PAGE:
April 6th, 2019, 11:07 am

Fair enough. Aka indicator/ Kronecker function.
https://en.wikipedia.org/wiki/Dirac_measure

The question is still: "the derivative of a call option is a barrier option". Is that what you mean?
(x-K)^+ ' = {0, x< K, 1, x> K}. Can't I call this a barrier option ?
I only see the derivative of a call payoff.

You can call it what you want but it will be your own internalsed definition. Barrier options have the same payoff as yer normal option but with extra boundary checks.

https://en.wikipedia.org/wiki/Barrier_option

http://web.math.ku.dk/~rolf/teaching/th ... rgKani.pdf

And why is this train of thought relevant here? e.g. why do you want to differentiate a payoff.
 
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JohnLeM
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Re: Are Artificial Intelligence methods (AKA Neural Networks) for PDEs about to rediscover the wheel ?

April 6th, 2019, 11:30 am

There's at least one person from the AI community here who's trying to tell you that you're mistaken about the equivalence and explaining clearly why (however difficult it is to pin down what you mean).
I am trying to argue with you, on a mathematical basis, concerning this equivalence. But maybe science is not the good angle here, it seems that AI community is not rational when it comes to this equivalence, I can understand that.

So I would like also to express my feelings: when I read an article entitled "how to solve a PDE problem with a deep learning method", I am feeling:

1) fun, I could entitle the same article "how to solve a deep learning problem with a PDE method"
2) less fun, I am paying taxes to read that.
3) they can call a cat a dog to get grant, but it won't bark.
Image
Last edited by JohnLeM on April 6th, 2019, 12:06 pm, edited 3 times in total.
 
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JohnLeM
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Re: Are Artificial Intelligence methods (AKA Neural Networks) for PDEs about to rediscover the wheel ?

April 6th, 2019, 11:32 am

Fair enough. Aka indicator/ Kronecker function.
https://en.wikipedia.org/wiki/Dirac_measure

The question is still: "the derivative of a call option is a barrier option". Is that what you mean?
(x-K)^+ ' = {0, x< K, 1, x> K}. Can't I call this a barrier option ?
I only see the derivative of a call payoff.

You can call it what you want but it will be your own internalsed definition. Barrier options have the same payoff as yer normal option but with extra boundary checks.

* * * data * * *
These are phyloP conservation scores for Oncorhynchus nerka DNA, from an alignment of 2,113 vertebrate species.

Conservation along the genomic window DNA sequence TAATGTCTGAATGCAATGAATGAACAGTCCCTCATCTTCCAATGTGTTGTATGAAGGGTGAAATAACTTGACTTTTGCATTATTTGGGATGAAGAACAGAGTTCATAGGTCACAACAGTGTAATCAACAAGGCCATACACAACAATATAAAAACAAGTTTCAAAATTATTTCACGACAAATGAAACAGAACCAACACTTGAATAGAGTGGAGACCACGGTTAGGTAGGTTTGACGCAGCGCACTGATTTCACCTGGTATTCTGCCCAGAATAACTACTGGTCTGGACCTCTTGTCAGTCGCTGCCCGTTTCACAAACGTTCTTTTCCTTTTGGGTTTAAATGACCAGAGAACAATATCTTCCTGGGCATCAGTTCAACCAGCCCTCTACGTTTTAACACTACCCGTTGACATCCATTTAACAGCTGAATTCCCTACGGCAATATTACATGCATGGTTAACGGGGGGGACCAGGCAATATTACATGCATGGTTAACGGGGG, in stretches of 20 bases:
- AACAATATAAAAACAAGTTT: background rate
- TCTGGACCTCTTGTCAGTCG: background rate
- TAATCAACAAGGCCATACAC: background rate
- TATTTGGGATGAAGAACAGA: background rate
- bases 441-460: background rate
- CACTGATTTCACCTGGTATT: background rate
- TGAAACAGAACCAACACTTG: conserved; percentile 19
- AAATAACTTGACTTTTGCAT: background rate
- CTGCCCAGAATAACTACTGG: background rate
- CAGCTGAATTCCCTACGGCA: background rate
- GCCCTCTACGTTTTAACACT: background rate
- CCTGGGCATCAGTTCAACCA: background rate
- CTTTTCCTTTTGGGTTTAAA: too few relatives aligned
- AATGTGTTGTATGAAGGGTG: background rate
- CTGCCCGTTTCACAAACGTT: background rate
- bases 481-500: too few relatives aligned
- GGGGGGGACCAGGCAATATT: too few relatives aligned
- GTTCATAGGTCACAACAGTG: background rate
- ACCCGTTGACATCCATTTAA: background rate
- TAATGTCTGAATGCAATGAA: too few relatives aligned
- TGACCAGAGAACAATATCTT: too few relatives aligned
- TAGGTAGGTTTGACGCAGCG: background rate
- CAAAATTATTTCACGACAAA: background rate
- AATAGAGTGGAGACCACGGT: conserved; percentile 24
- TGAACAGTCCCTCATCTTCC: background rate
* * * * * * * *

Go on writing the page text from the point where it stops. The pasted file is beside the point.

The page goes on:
https://en.wikipedia.org/wiki/Barrier_option

http://web.math.ku.dk/~rolf/teaching/th ... rgKani.pdf

And why is this train of thought relevant here? e.g. why do you want to differentiate a payoff.
Fair enough too. You are right, I confused payoff.
 
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katastrofa
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Re: Are Artificial Intelligence methods (AKA Neural Networks) for PDEs about to rediscover the wheel ?

April 6th, 2019, 12:23 pm

OMG! The cat looks so cute - I agree with everything you said!
Last edited by katastrofa on April 6th, 2019, 3:52 pm, edited 1 time in total.
 
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JohnLeM
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Re: Are Artificial Intelligence methods (AKA Neural Networks) for PDEs about to rediscover the wheel ?

April 6th, 2019, 12:37 pm

>>And why is this train of thought relevant here? e.g. why do you want to differentiate a payoff.

I was trying to explain to @ISayMoo that Calls are somehow one derivative smoothers than Autocalls. Hence a sampling method, meaning a Monte-Carlo like method of kind
[$] \int_{R^D} P(x) d\mu(x) \sim \frac{1}{N} \sum_{n=1}^N P(x^n)  [$]

will converge with one order more in term of convergence rate : for Autocalls or barrier options, you can't expect more than 1/N, but for Calls, you can find sampling sequences [$]x^n[$] converging at rate 1/N^2
 
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ISayMoo
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Re: Are Artificial Intelligence methods (AKA Neural Networks) for PDEs about to rediscover the wheel ?

April 6th, 2019, 3:10 pm

OK, so just so that I get it straight:
1. call payoff (S - K)+ is not BV and there is NO sampling sequence for it which converges faster than 1/N
2. binary payoff Heaviside(S - K) is BV and there IS a sampling sequence for it which converges faster than 1/N

Correct?